I have two algorithms A and B which have to compute a solution to some problem. Each solution is given some objective value which indicates the quality of the solution. I need to perform a Wilcoxon Signed-Rank Test to test whether there is any evidence that these two algorithms perform statistically significantly different from one another.

I have performed 12 trials of each algorithm and tabulated the objective values from solutions found during each trial. A smaller objective value is better.

 A   B
878 890
872 888
865 879
877 874
872 870
890 886
873 871
887 879
868 873
888 882
878 881

I am confused about a few details of performing this test.

  • Should I do a one-tailed or two-tailed test?

  • I'm not sure what my null hypothesis is. What should it be, given I want to find out whether algorithm A and B perform significantly different from one another?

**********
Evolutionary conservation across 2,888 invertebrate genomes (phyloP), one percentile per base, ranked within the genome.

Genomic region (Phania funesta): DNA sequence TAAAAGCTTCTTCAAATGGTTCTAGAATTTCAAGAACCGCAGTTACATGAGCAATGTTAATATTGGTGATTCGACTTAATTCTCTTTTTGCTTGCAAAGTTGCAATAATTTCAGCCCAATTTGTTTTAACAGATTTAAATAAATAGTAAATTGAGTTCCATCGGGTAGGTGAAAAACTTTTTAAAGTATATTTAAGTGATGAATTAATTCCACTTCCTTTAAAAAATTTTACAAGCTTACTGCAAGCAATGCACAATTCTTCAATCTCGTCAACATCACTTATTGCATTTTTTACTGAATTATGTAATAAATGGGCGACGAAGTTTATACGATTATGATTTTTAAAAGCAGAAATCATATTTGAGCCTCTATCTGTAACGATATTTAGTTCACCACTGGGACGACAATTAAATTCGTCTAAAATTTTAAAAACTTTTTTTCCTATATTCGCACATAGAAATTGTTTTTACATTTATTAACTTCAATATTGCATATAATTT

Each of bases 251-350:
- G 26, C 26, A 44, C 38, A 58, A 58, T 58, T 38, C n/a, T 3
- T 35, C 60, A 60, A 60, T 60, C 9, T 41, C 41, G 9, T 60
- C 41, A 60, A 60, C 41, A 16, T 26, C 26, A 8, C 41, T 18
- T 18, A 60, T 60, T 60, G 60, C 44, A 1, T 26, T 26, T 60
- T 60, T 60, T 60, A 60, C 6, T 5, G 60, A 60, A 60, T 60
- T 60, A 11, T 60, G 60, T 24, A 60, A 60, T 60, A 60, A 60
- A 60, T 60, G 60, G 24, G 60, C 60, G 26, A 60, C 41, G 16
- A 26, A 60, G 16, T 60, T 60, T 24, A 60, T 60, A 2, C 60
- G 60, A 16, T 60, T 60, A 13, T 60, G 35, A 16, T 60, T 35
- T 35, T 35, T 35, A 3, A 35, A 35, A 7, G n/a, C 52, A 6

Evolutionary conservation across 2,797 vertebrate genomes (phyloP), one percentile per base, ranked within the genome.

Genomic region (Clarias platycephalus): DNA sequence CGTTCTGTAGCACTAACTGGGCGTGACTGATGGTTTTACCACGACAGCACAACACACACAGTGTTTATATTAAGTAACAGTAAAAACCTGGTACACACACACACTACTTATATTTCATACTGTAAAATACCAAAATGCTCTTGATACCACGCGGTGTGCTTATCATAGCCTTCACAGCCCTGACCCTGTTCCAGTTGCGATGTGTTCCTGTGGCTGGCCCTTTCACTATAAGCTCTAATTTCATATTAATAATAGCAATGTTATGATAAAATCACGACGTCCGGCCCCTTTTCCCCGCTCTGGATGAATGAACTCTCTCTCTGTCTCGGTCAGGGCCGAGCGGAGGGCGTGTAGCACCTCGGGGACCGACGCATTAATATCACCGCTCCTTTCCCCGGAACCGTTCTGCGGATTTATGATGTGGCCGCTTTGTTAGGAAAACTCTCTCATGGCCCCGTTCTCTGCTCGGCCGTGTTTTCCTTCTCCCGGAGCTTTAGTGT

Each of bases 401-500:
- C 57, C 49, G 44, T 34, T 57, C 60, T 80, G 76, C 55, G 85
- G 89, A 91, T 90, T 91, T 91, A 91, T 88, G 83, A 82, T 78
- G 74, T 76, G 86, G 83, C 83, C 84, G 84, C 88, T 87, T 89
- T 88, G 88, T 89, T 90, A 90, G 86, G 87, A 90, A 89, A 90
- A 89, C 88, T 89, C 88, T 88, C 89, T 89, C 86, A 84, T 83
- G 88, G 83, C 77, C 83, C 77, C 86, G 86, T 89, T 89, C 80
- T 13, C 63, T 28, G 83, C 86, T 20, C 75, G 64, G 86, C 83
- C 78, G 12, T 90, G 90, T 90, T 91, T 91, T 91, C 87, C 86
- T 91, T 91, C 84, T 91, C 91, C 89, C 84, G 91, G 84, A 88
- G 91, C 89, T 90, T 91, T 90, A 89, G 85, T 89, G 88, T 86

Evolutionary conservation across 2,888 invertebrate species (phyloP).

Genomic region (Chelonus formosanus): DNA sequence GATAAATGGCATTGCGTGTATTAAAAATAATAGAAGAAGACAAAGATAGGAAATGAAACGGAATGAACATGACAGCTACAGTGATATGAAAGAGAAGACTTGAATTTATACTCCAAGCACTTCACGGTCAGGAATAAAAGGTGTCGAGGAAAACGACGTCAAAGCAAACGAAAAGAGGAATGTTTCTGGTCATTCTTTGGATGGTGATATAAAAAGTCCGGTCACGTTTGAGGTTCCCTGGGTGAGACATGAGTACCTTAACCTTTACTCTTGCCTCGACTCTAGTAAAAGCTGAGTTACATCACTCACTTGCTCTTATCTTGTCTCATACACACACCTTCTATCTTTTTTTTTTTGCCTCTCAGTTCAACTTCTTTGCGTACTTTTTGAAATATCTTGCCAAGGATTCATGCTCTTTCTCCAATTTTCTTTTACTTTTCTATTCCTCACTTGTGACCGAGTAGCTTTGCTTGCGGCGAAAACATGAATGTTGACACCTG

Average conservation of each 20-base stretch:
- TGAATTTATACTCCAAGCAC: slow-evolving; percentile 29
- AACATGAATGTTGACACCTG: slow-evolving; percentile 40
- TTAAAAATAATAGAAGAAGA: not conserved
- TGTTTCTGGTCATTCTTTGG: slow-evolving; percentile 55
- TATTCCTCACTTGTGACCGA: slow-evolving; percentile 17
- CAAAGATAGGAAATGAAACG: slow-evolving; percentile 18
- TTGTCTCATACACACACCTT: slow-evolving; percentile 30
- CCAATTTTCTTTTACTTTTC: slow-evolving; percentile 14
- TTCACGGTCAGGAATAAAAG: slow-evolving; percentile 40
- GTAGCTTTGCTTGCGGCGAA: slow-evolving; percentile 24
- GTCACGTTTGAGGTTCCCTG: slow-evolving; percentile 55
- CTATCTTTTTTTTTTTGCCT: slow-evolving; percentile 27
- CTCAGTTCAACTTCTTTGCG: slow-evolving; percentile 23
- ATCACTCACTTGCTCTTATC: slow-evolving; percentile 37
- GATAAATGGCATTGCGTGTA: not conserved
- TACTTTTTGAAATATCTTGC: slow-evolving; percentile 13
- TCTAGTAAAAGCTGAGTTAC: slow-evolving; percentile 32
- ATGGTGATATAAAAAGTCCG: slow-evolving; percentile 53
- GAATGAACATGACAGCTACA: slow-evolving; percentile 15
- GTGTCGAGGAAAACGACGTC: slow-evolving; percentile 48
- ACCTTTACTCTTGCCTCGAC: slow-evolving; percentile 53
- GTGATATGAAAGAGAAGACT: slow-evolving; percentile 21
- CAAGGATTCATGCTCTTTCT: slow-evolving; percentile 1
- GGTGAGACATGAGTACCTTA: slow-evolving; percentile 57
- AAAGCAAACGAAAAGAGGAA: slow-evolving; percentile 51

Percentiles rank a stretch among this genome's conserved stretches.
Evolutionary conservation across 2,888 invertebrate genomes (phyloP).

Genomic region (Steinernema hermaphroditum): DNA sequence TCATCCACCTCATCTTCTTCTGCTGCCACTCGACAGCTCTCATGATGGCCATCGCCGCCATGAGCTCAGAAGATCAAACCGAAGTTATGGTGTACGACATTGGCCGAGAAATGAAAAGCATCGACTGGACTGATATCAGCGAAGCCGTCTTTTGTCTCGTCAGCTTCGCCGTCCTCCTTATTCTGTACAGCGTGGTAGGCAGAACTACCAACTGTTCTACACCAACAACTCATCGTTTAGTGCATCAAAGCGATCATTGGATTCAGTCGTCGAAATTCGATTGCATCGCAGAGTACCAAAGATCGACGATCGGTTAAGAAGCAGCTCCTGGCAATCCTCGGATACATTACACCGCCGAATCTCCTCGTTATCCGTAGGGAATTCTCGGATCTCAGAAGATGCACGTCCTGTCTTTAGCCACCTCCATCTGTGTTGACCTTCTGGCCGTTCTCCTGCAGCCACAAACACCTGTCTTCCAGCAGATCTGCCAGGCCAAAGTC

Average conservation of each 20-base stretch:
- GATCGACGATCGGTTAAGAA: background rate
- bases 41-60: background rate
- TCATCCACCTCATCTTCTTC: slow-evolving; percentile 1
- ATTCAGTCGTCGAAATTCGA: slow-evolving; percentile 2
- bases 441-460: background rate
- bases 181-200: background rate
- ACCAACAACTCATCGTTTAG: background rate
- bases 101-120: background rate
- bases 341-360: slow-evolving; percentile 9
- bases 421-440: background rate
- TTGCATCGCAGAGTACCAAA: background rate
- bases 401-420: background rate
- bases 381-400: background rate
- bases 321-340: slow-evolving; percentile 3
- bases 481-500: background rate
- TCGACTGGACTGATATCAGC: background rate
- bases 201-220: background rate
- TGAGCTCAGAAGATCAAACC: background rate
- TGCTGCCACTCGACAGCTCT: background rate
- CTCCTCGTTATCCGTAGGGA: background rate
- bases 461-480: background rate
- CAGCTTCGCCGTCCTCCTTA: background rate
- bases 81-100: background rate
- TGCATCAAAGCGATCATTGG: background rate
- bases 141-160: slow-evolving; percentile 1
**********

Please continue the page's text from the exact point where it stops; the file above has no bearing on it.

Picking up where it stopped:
• If $\ p$-value $> 0.05$, what does this mean?

  • If $\ p$-value $< 0.05$, what does this mean?

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    $\begingroup$ Is this homework? Whether or not it is, it seems to me that the "self-study" flag would be appropriate... $\endgroup$ – jbowman May 13 '19 at 21:48
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    $\begingroup$ 1. There are many questions that relate to interpreting p-values already on site; please try a site-search (but in any case, you should begin with basic resources that are easy to find with an internet search like the wikipedia page on p-value). 2. "Should I do a one-tailed or two-tailed test?" ... this is not a question for us to guess at; you need to clarify your question enough that it's clear whether you're after only one direction of difference or whether a difference in either direction is relevant to you. It doesn't look form what you wrote like you want a one-tailed test $\endgroup$ – Glen_b -Reinstate Monica May 14 '19 at 4:49
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    $\begingroup$ 3. Note that hypotheses are about populations, not samples, and the word "significantly" (or variations on it) don't belong in them. $\endgroup$ – Glen_b -Reinstate Monica May 14 '19 at 4:51

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